Abstract 1258: Changes in Atrial Connexin40 and 43 are Apparent after 2 Months of Atrial Fibrillation in a Goat Model
Introduction: Atrial fibrillation (AF) has a tendency to persist. The predisposition for persistent AF occurs over a longer timescale than electrical remodelling. A “second factor” may influence the persistency of AF and it has been suggested that gap junction remodelling via altered connexin (Cx) expression may be involved in this process. We have previously shown that the relative ratio of connexins, expressed as Cx40/(Cx40+Cx43), in the human right atrial free wall correlates with atrial conduction velocity. We used a goat model of AF to investigate the time course of these changes in Cxs.
Methods and Results: Control goats in sinus rhythm (SR) were compared to goats maintained in AF for periods of 1 month by programmed right atrial burst pacing. Between periods of AF goats were DC cardioverted to SR and their atrial effective refractory period was allowed to return to baseline before induction of a further month of AF. Tissue was taken from the right and left atria and snap frozen in liquid nitrogen. Western blotting analysis was carried out for Cx40 and Cx43 and a relative ratio of Cx40/(Cx40+Cx43) was calculated. In the right atrium there was no significant difference between control (0.69±0.08, n=4) and goats with 1 month AF (0.72±0.09, n=4). However, in the right atrium there was a significant decrease in the relative ratio for goats with 2 months AF (0.42±0.09, p=0.016, n=3) and with 3 months AF (0.54±0.065, p=0.023, n=4) compared to control. Differences in the left atrium did not achieve significance between control and any time point of AF.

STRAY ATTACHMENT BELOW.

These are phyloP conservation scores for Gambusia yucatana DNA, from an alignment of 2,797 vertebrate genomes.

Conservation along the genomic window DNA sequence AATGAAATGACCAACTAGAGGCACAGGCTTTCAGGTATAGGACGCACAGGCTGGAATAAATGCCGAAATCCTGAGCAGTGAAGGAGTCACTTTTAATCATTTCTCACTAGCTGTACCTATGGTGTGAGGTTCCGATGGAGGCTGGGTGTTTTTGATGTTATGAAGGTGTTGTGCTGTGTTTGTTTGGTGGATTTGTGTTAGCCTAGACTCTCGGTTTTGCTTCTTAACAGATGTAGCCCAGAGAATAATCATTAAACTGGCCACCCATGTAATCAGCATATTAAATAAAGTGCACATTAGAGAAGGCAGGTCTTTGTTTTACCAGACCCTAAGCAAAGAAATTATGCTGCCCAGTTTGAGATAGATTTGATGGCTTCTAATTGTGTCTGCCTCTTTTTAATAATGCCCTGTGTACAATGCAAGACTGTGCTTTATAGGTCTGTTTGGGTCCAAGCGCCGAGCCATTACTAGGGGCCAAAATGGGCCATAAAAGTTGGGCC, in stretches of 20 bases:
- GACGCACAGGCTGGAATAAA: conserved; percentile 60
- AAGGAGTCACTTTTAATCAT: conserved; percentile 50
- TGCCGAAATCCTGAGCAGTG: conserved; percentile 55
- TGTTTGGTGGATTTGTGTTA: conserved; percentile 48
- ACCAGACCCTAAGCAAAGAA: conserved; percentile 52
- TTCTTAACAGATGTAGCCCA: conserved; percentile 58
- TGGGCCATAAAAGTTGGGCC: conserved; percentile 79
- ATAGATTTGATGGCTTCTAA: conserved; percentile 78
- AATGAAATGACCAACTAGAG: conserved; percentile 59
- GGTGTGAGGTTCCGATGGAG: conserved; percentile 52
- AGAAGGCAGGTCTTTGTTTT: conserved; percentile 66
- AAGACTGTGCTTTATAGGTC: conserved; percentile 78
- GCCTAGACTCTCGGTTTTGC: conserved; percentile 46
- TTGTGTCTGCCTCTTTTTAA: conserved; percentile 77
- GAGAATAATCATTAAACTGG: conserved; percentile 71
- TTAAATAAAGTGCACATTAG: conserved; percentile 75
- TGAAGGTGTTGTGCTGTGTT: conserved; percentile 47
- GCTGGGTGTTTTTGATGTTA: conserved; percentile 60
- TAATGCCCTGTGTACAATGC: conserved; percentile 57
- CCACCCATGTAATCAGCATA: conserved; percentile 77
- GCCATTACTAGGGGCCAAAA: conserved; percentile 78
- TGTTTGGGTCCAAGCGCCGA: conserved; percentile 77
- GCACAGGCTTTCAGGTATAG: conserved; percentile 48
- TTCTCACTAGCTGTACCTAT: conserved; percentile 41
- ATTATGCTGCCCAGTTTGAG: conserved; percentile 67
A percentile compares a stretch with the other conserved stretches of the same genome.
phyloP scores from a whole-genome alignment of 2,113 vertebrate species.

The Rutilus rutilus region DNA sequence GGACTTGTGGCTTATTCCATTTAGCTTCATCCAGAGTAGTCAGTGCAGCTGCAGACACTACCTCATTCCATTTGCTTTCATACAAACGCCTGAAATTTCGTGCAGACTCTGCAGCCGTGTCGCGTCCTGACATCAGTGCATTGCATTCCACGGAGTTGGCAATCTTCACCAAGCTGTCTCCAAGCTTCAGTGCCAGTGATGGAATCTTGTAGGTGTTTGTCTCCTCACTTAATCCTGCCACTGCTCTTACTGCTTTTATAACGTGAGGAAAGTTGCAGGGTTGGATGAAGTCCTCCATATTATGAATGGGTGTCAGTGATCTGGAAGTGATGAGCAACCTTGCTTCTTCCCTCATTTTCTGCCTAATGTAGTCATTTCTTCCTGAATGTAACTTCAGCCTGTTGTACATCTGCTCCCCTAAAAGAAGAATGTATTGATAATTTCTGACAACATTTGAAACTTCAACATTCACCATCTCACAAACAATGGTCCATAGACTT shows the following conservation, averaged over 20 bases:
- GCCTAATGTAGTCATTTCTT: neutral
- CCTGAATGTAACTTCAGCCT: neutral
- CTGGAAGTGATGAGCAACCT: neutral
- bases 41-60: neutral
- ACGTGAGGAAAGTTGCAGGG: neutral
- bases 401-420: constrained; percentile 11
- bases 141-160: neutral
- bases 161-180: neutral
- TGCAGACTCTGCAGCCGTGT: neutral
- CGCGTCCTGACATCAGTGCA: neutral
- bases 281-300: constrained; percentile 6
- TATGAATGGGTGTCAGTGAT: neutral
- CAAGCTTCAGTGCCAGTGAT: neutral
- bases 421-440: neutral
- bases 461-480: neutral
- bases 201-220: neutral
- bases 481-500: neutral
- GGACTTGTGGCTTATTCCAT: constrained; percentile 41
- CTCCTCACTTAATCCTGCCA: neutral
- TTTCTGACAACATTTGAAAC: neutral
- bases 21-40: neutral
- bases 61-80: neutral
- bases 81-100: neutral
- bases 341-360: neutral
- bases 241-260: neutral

Conclusion: AF is associated with changes in the relative ratio of connexins in the right atrium in a goat model. The timescale of these changes suggest that gap junction remodelling remains a candidate for the “second factor”.